What does that mean? Spin-off novel and audio adventure opportunities, for sure. But from now on, in every new adventure for the Doctor, will there always be the possibility that her murderous old firm is behind whatever alien invasion/intergalactic war/space apocalypse is causing trouble? Does the Doctor now have to stop the Division for good (judging by her picking up Dan for a new adventure, that doesn’t seem to be next on her to-do list), or has that whole issue just… gone away?
Will the Doctor restore the universe using Tecteun’s Seed Bank?
After the Doctor hoovered up the last of the Flux in a big void-y Skeletor, we didn’t see her spending any time grieving for, or even mentioning, the thousands of planets and species the Flux had already wiped out. There was also no mention of the fact that the Division HQ was, as Tecteun had described it, a genetic seed bank containing traces of all life from the ravaged universe that could be used to repopulate the next. Either that will come into play in Jodie Whittaker’s three remaining specials (airing at the New Year, in spring and in autumn 2022), or it’s been forgotten too. Trying to repair the damage caused by a destructive force unleashed on her account would be quite Doctor-ish though, wouldn’t it?
Why could Swarm regenerate?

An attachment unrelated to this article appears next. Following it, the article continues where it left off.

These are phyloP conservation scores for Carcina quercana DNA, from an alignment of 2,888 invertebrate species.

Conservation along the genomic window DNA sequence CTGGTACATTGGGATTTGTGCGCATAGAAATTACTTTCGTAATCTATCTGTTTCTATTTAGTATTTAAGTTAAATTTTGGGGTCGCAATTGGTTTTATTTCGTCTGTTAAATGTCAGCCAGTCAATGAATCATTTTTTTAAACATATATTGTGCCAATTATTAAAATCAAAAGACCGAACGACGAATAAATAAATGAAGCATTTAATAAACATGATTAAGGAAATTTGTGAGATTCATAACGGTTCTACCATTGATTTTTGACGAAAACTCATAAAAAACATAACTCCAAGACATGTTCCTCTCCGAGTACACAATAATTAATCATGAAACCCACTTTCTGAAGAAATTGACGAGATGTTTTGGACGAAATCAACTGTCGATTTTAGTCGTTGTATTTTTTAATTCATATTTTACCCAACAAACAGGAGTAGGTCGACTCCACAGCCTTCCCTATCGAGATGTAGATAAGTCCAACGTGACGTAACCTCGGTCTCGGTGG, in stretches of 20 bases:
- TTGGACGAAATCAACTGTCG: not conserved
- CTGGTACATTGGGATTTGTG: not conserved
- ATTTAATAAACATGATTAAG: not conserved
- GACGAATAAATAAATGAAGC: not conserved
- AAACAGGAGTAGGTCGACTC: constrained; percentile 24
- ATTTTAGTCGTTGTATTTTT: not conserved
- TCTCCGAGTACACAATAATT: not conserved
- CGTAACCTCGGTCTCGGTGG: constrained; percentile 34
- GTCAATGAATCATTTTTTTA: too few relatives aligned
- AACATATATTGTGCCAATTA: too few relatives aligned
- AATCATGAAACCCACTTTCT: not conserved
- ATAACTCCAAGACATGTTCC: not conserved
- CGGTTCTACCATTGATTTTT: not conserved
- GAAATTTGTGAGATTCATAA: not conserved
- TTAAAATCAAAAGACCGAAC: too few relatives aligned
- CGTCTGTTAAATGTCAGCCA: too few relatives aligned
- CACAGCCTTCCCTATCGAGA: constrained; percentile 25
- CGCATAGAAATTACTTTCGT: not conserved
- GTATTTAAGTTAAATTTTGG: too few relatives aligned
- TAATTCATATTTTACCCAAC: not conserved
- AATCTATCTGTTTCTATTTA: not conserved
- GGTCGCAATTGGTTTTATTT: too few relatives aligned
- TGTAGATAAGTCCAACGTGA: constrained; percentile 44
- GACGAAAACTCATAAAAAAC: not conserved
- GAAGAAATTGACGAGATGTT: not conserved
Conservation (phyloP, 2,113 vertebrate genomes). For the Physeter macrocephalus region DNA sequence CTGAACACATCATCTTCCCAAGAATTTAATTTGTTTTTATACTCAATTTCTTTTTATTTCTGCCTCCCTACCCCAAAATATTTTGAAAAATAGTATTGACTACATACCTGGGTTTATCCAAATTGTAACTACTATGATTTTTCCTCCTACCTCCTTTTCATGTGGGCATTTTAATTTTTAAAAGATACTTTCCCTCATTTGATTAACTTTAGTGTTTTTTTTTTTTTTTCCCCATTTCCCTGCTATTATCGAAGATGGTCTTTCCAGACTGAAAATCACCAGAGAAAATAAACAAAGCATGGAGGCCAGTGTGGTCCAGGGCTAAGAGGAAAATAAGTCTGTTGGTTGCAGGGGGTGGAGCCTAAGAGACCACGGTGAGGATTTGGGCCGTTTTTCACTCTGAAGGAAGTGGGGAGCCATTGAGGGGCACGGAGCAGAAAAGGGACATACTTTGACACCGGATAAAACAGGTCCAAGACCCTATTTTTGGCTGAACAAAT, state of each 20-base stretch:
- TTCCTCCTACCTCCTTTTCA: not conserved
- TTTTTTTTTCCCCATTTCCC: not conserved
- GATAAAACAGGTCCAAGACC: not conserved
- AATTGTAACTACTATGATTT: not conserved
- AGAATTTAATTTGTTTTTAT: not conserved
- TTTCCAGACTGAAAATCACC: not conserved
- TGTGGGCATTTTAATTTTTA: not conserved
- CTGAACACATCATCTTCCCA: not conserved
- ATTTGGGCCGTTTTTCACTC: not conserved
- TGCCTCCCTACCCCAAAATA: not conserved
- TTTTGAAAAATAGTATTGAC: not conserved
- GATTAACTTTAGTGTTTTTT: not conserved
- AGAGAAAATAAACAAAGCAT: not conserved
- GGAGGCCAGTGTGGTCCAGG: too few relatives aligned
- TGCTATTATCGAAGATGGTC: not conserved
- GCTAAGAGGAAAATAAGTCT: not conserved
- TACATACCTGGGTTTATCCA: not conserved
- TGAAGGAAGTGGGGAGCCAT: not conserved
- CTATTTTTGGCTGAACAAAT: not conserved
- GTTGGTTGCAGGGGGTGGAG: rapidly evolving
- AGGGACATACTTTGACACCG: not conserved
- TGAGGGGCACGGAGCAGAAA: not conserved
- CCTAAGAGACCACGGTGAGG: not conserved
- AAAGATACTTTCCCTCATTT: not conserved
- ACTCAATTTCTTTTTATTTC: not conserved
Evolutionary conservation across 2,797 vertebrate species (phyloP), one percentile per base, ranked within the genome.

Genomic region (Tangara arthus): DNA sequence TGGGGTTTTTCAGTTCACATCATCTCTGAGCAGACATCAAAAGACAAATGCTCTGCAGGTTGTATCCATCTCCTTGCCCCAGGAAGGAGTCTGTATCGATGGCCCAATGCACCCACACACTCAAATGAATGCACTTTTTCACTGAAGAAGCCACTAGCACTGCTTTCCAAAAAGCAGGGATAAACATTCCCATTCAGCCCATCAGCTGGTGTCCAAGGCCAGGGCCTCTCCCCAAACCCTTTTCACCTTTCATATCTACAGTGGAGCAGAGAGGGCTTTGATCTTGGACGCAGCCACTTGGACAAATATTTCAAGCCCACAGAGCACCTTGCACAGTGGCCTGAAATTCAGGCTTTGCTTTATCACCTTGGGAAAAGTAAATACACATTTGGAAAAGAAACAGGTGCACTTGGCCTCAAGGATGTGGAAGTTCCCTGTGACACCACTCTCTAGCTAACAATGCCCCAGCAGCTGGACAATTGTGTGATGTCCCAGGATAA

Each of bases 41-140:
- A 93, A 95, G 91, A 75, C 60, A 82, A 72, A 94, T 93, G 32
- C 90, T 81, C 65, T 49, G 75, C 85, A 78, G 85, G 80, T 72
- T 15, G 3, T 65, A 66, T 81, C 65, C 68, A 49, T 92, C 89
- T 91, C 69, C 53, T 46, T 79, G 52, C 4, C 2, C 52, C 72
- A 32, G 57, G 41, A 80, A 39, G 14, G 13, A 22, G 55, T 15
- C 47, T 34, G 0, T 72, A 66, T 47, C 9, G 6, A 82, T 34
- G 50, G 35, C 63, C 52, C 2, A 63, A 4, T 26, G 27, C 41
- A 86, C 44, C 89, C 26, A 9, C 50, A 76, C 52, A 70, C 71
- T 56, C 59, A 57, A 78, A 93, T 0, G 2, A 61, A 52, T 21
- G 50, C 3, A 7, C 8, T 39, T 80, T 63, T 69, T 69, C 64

We don’t know, do we, that’s why it’s an unanswered question. One solution could be that Flux was expertly designed to provoke madcap fandom theories, and each week, we’ve been only too happy to oblige. Are Bel and Vinder the Doctor’s parents? Is Awsok the White Guardian? Is the Grand Serpent the Master? Should I worry about this mole on my leg? Flux had no shortage of rumination fodder, so perhaps making the Time-worshipping chaos demon Swarm regenerate Time Lord-style in his opening scene was all part of that.
How will the Daleks return in the New Year Special?
The Flux gobbled up the Daleks’ battalions in this universe after the Sontarans’ plan was co-opted by the Doctor to wipe out three evil races for the price of two. How then, will they return for 2022 New Year special ‘Eve of the Daleks’?
This is an easy one, really. Every time the Dalek fleet gets obliterated, a few manage to sneak off and return next time with a repopulating Dalek-a-Matic machine. It’ll be something to do with wormholes, or clone factories, or time travel. It helps that Doctor Who’s three most belligerent baddie races can basically reproduce by photocopier.
What next for Claire Brown?
When Graham and Ryan left the TARDIS back in January 2021, many welcomed the thought of a less crowded TARDIS. Limiting companion numbers to one or two keeps things manageable and gives everybody the space to shine, was the logic. Doctor Who: Flux though, clearly disagreed, and immediately added seven more almost-companions in Dan, Karvanista, Vinder, Bel, Di, Professor Jericho and Claire.
Now that group’s splintered. The stage is set for Karvanista, Bel and Vinder to become another Paternoster-style trio, while the Doctor, Yaz and Dan are scooting off to adventures new. Where though, does that leave Annabel Scholey’s psychic Weeping Angels-survivor Claire Brown? Seeing as Claire was dropped off on Earth along with Kate Stewart, who says she’s hoping to see this regeneration of the Doctor again soon, it’d be nice to see Claire and Kate team up. And why not get Di down from Liverpool for a working lunch while they’re at it?
How is the Grand Serpent going to get out of that one?
Well, seeing as he’s the Master in disguise, he can get out of anything.
Doctor Who: Flux is available to stream on BBC iPlayer.